that practice time was so hard to come by, and the appallingly low pay for musicians.
Were you able to carry on with your career or did it feel like you had to start again when you moved?
Definitely the latter: I had had an active performing and teaching career in the US, but that level of recognition was not in place in the UK so I felt as though I had to prove myself all over again. When I took up my post at Wadham College, I discovered that in England, being the Organist means you have a Sub-organist who actually does the playing, so I went back to choral directing, and with three children I had little time to practise.
Did you feel you got treated differently?
I found ancient, male, history-laden Oxford quite intimidating. Part of this was cultural: what seems to British organists like American over-enthusiasm was the norm for me, and therefore British reception felt cool. Aside from this, outsiders seemed to be viewed with a certain suspicion (I am still the only female Director of Music in an Oxford college). The thought of having to prove myself all over again was exhausting. The success of young women coming through the colleges now shows that the things that intimidated me are less of an issue now.
There is a disproportionate number of foreigners among the small number of women organists in the UK. Why do you think that is?
Perhaps because foreign women organists do not have the weight of male tradition and history to contend with. Early in my time here I organised a four-year conference series in Oxford centred on the Organ in Britain from 1500 to the present. It was a wonderful, stimulating series involving many international scholars and players, and it was well attended. Nonetheless, I realise now that I blundered into many areas and probably appalled several Oxford colleges by my ignorance of the English way, and by my clumsy and noisy American-ness. The conferences were highly successful though, and one wonders if they could have happened had I been a native Brit instead of an American. Times are changing (slowly), so hopefully more women will step up to the plate and get involved.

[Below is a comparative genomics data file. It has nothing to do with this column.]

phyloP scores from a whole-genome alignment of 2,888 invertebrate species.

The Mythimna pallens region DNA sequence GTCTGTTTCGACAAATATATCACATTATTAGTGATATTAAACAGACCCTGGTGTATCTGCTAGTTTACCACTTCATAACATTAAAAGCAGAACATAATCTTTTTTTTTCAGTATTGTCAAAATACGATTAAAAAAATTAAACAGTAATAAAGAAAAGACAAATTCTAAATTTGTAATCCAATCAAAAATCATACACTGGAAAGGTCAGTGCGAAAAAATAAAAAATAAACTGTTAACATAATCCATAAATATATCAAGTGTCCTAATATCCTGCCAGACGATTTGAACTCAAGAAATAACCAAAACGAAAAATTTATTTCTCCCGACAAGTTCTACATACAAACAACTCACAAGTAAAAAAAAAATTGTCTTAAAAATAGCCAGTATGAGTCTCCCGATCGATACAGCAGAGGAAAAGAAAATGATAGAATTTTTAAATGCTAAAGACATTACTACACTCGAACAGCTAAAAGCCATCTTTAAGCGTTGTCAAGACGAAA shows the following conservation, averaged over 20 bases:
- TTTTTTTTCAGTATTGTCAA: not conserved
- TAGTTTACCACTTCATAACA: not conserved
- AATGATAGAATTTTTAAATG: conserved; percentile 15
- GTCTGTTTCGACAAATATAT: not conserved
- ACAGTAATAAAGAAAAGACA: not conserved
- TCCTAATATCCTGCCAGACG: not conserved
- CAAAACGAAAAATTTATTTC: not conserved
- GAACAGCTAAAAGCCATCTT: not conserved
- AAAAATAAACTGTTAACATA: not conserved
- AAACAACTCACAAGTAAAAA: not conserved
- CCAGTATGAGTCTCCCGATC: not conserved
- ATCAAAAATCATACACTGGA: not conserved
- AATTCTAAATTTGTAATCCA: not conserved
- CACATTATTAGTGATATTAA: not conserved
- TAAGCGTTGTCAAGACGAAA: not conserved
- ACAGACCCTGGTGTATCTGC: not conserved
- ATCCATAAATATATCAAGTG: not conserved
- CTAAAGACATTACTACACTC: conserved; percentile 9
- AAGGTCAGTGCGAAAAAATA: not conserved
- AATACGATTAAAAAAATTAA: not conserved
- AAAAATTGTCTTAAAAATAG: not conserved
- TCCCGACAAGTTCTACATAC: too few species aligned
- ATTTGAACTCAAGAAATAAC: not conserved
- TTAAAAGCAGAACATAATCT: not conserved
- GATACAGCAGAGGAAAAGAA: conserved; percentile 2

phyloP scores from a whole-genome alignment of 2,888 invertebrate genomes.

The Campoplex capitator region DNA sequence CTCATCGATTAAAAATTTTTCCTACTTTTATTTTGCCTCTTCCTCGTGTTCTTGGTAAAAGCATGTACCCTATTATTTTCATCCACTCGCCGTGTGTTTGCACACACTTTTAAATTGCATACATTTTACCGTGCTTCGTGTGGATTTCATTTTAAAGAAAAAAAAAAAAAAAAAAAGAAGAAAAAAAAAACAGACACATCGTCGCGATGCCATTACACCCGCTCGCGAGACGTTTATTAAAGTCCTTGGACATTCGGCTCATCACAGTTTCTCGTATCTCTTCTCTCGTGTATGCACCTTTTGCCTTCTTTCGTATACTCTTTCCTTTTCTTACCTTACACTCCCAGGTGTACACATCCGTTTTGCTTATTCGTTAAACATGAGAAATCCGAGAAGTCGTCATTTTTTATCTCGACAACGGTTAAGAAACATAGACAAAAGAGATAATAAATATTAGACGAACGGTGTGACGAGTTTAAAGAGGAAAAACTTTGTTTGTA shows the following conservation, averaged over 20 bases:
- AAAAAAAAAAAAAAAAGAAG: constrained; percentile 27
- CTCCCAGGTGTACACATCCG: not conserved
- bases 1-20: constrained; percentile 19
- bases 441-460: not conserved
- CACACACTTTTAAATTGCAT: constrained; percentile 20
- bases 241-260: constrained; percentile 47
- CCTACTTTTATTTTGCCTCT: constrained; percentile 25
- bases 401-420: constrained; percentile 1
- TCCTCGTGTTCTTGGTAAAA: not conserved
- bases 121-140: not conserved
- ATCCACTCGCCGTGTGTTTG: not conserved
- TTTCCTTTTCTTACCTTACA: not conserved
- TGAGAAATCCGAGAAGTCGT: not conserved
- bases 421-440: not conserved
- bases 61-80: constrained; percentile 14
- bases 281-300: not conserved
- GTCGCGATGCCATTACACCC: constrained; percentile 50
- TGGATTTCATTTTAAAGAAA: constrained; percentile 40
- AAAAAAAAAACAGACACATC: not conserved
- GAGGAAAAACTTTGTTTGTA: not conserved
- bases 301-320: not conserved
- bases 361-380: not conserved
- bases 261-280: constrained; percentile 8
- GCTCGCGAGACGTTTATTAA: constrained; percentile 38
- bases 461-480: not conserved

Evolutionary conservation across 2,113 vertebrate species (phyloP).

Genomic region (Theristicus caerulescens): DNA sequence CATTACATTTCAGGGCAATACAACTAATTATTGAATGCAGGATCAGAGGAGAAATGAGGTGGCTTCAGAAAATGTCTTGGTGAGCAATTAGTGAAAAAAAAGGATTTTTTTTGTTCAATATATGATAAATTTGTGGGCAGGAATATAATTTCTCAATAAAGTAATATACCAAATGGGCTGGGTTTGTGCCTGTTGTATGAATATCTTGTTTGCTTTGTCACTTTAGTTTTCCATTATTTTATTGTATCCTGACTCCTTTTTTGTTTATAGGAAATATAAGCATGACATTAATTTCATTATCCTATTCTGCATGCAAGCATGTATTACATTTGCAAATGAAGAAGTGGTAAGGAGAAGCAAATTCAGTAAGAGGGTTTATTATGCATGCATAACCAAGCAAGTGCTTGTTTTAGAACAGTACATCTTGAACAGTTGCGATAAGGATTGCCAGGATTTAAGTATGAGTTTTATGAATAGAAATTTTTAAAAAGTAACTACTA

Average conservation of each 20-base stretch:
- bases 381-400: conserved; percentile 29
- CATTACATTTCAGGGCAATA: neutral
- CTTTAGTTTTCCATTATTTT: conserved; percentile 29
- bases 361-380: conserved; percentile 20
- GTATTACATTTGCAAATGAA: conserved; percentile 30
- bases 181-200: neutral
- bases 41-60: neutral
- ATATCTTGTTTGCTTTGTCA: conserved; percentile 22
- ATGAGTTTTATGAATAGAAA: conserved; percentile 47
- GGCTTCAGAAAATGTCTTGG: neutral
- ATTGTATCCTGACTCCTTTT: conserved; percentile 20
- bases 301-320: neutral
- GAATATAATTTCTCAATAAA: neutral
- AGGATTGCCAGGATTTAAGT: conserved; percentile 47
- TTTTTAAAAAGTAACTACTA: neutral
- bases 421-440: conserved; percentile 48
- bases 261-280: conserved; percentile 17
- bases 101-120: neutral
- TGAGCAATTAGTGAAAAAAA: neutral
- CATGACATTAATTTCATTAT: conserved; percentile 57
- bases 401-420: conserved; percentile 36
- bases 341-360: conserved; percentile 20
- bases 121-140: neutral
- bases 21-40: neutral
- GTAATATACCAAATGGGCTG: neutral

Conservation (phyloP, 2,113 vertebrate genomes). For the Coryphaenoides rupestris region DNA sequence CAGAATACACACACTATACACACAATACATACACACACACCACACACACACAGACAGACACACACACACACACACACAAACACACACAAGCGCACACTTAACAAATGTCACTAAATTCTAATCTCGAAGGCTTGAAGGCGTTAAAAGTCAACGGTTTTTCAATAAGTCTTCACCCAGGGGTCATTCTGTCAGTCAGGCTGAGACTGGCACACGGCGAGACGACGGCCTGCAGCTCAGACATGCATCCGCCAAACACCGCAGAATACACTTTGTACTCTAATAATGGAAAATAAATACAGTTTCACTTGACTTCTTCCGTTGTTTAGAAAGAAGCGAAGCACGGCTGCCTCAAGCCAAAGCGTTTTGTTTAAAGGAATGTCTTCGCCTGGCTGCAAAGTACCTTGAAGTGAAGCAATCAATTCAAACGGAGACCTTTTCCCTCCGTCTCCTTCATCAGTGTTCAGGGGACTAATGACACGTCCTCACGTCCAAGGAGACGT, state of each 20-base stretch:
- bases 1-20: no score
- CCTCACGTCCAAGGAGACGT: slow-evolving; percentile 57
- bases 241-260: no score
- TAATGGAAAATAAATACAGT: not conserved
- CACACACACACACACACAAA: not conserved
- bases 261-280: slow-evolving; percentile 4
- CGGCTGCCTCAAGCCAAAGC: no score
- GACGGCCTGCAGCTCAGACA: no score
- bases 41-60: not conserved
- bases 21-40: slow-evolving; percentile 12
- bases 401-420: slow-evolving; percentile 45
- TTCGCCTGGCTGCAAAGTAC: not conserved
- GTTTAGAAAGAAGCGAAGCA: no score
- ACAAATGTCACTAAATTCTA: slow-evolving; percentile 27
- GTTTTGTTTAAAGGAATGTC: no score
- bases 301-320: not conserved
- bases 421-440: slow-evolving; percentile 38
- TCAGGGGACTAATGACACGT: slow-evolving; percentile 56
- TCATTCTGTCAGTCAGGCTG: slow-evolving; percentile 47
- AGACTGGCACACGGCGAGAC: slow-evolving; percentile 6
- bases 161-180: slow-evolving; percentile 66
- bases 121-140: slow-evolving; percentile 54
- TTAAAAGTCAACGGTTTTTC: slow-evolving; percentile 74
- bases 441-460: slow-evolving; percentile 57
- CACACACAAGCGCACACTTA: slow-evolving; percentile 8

Katharine (Katie) Pardee holds the posts of Director of Chapel Music, Wadham College, Oxford, and Lecturer in Music and Chapel Music Advisor, Corpus Christi College, Oxford, and is the Betts Fellow in Organ Studies for the University of Oxford. She is the only female Director of Music in an Oxford chapel. Katie has recently completed a DPhil in Music (J. S. Bach in nineteenth-century England), and has a Doctor of Musical Arts degree from the Eastman School of Music, New York.
Before moving to Oxford from the US in 2001, Katie had an active career as an organ recitalist and teacher, and held teaching positions at Syracuse University and the Eastman School, both in upstate New York. She has made two organ CDs, and, more recently, a choir CD with Wadham College Chapel Choir. In addition to making music with the choir and organ in the inspirational Wadham chapel, Katie enjoys exploring the intersection of the academic discipline of music and performance.